The Source for Neurovascular News and Education

June 06, 2020

 

Key Points:

  • Study examines sustained-release vs enteral nimodipine in subarachnoid hemorrhage
  • Sustained-release version safe, well-tolerated up to 800 mg and linked to better outcome


An experimental intraventricular sustained-release formulation of nimodipine, known as EG-1962, may offer similar or even greater benefits than standard nimodipine without the risk of hypotension for patients with aneurysmal subarachnoid hemorrhage. Results of a phase I/IIa dose-escalation study were published online December 8, 2016, ahead of print in Stroke

“Our hypothesis was that we need a more local approach to increase the cerebral concentration and decrease the systemic concentration of nimodipine to avoid side effects,” explained lead author Daniel Hänggi, MD, of the University Medical Center Mannheim (Mannheim, Germany), in a telephone interview with Neurovascular Exchange.

EG-162 (Edge Therapeutics) is a slow release formulation of nimodipine in which microparticles of the drug are contained in a biodegradable polymer suspended in hyaluronic acid. It is delivered via a single administration over the external ventricular drain and releases nimodipine into the subarachnoid space for at least 21 days.

For the current study, the NEWTON (Nimodipine Microparticles to Enhance Recovery While Reducing Toxicity After Subarachnoid Hemorrhage) investigators randomized patients with aneurysmal subarachnoid hemorrhage treated with coiling or clipping to treatment with EG-162 (n = 54) or enteral nimodipine. All patients were World Federation of Neurological Surgeons grade 2 to 4 and had been fitted with an external ventricular drain.

The open label trial divided patients into 6 dose-level cohorts: 9 patients per cohort received 100 to 1,200 mg EG-1962 and 3 patients per cohort received enteral nimodipine.

The maximum tolerated dose of EG-162 was 800 mg. One serious adverse event related to EG-1962 occurred in a patient taking the 400 mg dose (allergic reaction), and 2 EG-1962 dose-limiting toxicities (increased intracranial pressure) occurred without clinical sequelae. There were no incidences of hypotension related to use of EG-1962, compared with 3 cases that occurred among the 18 patients (17%) taking enteral nimodipine.

Favorable outcome, defined as a score of 6-8 at 90 days on the extended Glasgow Outcome Scale, occurred more frequently among patients who received EG-1962 at any dose, compared with those who received enteral nimodipine (table 1).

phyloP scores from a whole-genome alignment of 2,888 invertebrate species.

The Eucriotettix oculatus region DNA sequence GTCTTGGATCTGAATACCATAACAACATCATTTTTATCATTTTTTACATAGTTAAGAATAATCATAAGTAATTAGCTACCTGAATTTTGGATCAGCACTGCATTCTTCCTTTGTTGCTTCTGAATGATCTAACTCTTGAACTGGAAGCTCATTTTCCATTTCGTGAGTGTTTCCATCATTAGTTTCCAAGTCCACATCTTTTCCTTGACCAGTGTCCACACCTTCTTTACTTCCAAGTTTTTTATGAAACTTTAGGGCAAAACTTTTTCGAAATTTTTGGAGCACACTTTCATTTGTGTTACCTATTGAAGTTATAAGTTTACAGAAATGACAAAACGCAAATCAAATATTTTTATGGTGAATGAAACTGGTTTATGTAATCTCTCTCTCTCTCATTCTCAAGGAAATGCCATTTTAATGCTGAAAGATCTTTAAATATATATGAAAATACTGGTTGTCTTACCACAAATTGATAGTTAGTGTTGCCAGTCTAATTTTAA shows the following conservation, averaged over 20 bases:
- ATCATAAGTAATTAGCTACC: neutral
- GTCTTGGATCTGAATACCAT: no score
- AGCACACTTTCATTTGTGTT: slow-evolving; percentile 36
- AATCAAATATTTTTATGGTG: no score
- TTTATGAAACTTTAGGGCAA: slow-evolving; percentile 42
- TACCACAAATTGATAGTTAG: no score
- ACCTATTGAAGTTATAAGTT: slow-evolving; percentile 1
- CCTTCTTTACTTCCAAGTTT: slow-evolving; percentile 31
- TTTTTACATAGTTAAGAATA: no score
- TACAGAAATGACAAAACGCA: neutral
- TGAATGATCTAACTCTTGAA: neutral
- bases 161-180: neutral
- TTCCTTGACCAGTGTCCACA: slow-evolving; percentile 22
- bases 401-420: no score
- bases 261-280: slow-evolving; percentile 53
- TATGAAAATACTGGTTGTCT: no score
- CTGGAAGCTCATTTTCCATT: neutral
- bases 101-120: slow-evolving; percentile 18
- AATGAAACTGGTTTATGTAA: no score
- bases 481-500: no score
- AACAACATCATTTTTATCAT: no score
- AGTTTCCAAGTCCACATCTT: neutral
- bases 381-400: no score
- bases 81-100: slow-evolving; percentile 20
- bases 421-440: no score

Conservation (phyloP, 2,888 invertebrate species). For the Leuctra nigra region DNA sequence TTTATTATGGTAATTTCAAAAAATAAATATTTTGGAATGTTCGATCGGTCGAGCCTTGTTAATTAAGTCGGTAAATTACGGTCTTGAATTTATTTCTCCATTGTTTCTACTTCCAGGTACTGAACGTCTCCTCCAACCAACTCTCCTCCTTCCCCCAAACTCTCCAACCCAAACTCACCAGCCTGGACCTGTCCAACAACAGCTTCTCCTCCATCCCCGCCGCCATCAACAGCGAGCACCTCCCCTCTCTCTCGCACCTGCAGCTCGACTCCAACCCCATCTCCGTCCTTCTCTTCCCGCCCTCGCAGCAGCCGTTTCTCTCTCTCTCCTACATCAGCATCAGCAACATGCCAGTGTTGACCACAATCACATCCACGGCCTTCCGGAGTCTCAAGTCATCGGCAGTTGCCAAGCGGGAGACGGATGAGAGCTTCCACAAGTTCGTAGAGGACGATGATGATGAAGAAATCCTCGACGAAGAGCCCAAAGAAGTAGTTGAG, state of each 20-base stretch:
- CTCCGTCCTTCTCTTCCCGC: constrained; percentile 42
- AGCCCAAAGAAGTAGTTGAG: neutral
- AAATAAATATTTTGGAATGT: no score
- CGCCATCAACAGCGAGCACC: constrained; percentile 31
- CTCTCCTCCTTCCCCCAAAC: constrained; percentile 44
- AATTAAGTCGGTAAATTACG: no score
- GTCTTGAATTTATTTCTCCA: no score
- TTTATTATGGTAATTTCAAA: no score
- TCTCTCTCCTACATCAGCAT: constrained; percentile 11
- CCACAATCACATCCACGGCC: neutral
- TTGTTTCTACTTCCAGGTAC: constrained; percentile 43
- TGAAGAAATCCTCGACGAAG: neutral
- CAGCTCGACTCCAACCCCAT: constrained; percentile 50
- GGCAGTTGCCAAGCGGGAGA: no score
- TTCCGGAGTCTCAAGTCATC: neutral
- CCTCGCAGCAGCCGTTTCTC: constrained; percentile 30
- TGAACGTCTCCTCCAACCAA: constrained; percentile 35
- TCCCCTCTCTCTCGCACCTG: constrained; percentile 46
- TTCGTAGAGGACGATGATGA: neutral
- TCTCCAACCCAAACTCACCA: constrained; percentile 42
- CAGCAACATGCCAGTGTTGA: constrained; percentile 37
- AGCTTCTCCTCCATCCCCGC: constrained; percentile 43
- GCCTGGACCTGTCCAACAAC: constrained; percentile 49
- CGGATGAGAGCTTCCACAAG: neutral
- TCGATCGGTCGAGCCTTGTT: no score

Table 1. 90-Day Extended Glasgow Outcome Scale Score 6-8

100 mg

EG-1962

200 mg

EG-1962

400 mg

EG-1962

600 mg

EG-1962

800 mg

EG-1962

Enteral Nimodipine

56%

67%

78%

44%

56%

28%

 

Overall, the likelihood of unfavorable outcome was lower with the use of EG-1962 than with enteral nimodipine. Use of EG-1962 was also associated with reduced delayed cerebral ischemia (31% vs 61%) and need for rescue therapy (24% vs 56%).

Better Therapies Needed

“Evidence-based treatment for patients suffering from aneurysmal subarachnoid hemorrhage is very limited,” said Dr. Hänggi. “Nimodipine is widely used, but its effects are limited by side effects such as hypotension. So, there is a really a need for additional treatment.”

Now that this study has identified a maximum tolerated dose of 800 mg and established a good tolerability and safety profile, the investigators have moved on to a prospective phase III trial. This trial, which has already begun in the US, Canada, Finland, and Israel, is comparing the 90-day clinical outcomes of EG-162 with those of standard nimodipine therapy. Results are expected to be available in mid-2018.

 


Source:

Hänggi D, Etminan N, Aldrich F, et al. Randomized, open-label, phase 1/2a study to determine the maximum tolerated dose of intraventricular sustained release nimodipine for subarachnoid hemorrhage (NEWTON [Nimodipine Microparticles to Enhance Recovery While Reducing Toxicity After Subarachnoid Hemorrhage]). Stroke. 2016;Epub ahead of print.

 

Disclosures:

  • Dr. Hänggi reports receiving consulting fees from Edge Therapeutics.
  • This study was funded by Edge Therapeutics.

 

 

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